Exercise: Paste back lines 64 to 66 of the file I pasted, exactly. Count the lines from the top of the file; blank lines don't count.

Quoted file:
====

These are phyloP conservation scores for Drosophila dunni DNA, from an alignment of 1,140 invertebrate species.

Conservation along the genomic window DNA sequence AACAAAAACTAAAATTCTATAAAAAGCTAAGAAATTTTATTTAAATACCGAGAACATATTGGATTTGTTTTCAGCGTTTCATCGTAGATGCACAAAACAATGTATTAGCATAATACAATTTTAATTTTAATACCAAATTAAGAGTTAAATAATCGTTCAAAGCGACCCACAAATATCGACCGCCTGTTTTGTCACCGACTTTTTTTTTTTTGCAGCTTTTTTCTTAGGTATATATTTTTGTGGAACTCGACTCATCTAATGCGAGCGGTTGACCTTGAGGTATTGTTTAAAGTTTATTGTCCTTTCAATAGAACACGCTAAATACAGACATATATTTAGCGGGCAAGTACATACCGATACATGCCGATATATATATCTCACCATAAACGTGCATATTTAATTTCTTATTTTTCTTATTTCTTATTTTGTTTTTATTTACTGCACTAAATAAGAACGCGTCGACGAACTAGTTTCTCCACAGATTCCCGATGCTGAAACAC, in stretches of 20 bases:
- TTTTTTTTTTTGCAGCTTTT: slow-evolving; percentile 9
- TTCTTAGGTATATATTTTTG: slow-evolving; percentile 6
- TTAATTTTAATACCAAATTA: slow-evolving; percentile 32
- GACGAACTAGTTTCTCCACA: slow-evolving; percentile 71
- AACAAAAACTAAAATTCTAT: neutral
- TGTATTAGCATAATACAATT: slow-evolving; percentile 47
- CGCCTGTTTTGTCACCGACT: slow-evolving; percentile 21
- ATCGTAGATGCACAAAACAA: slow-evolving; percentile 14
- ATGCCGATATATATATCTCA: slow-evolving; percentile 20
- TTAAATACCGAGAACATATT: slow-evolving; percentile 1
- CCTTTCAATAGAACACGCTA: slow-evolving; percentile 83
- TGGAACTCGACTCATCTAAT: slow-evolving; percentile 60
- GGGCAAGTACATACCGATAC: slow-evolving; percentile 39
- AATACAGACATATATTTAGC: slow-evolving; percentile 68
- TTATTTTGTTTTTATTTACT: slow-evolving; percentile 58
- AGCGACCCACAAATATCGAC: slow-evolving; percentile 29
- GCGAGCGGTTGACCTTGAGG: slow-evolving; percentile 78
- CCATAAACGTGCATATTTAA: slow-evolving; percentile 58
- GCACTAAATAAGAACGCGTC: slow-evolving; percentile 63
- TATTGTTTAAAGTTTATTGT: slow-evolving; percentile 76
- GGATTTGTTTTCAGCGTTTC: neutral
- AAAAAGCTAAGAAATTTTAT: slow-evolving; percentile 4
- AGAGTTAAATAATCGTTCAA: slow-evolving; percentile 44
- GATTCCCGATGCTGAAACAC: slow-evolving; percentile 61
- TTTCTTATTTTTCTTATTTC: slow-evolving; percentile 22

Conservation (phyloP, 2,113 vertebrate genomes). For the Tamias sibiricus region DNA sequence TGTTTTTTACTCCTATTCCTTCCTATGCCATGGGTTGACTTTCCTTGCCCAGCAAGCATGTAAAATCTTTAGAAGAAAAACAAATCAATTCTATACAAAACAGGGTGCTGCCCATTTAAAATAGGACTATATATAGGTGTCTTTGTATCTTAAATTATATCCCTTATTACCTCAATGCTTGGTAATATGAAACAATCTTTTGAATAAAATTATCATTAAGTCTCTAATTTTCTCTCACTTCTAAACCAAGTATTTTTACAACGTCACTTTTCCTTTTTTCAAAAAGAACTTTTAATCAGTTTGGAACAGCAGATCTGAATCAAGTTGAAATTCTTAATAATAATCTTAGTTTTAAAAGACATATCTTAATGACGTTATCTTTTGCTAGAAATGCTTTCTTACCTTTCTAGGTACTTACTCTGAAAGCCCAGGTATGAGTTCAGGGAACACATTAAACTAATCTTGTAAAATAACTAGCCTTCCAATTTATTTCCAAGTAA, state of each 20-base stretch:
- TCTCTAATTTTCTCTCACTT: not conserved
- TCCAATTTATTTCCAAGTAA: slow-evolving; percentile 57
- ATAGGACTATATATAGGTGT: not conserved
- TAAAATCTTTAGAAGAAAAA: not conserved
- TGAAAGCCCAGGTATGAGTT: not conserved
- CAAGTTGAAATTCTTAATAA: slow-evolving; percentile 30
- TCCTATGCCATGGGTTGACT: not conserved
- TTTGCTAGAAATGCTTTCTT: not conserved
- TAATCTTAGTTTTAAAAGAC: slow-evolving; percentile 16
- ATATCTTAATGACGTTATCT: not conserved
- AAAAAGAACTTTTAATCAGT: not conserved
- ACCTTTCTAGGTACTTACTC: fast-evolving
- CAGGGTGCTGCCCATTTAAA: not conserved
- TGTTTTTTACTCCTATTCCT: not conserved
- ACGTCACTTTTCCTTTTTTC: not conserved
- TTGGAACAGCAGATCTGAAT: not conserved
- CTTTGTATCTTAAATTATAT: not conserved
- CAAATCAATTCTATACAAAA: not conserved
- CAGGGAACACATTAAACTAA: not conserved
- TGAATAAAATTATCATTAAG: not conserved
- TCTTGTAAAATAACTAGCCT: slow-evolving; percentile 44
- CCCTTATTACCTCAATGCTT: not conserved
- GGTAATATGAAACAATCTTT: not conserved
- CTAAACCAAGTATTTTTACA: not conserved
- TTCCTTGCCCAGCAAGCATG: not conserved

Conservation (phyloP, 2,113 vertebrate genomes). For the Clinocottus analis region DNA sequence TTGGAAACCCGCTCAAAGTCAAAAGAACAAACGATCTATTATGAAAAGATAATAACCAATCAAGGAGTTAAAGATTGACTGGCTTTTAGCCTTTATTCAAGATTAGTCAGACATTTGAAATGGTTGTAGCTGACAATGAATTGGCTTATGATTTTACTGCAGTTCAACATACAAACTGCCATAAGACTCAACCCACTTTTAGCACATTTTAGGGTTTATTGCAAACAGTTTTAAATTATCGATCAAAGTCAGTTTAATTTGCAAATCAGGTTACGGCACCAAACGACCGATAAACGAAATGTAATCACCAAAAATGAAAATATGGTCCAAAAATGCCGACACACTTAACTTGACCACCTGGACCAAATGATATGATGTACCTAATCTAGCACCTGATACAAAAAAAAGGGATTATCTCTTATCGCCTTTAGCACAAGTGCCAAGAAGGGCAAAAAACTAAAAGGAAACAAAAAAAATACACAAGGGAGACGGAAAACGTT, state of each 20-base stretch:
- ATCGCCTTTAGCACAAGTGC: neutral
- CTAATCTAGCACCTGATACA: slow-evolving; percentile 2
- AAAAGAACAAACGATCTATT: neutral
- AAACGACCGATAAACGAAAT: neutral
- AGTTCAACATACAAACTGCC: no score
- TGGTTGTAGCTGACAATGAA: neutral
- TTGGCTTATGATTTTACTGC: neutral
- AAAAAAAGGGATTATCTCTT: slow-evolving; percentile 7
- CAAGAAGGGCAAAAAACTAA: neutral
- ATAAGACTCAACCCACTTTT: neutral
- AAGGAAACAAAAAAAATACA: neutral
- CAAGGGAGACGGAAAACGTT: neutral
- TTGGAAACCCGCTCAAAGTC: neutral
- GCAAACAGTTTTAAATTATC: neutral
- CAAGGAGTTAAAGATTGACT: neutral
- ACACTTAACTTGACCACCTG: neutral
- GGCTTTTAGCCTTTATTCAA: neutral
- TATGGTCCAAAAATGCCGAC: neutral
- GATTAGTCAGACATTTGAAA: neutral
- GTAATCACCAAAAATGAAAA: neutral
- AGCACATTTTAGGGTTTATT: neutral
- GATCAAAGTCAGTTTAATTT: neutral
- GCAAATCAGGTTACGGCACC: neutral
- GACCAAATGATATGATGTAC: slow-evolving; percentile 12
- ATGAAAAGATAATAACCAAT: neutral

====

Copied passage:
- ATAAGACTCAACCCACTTTT: neutral
- AAGGAAACAAAAAAAATACA: neutral
- CAAGGGAGACGGAAAACGTT: neutral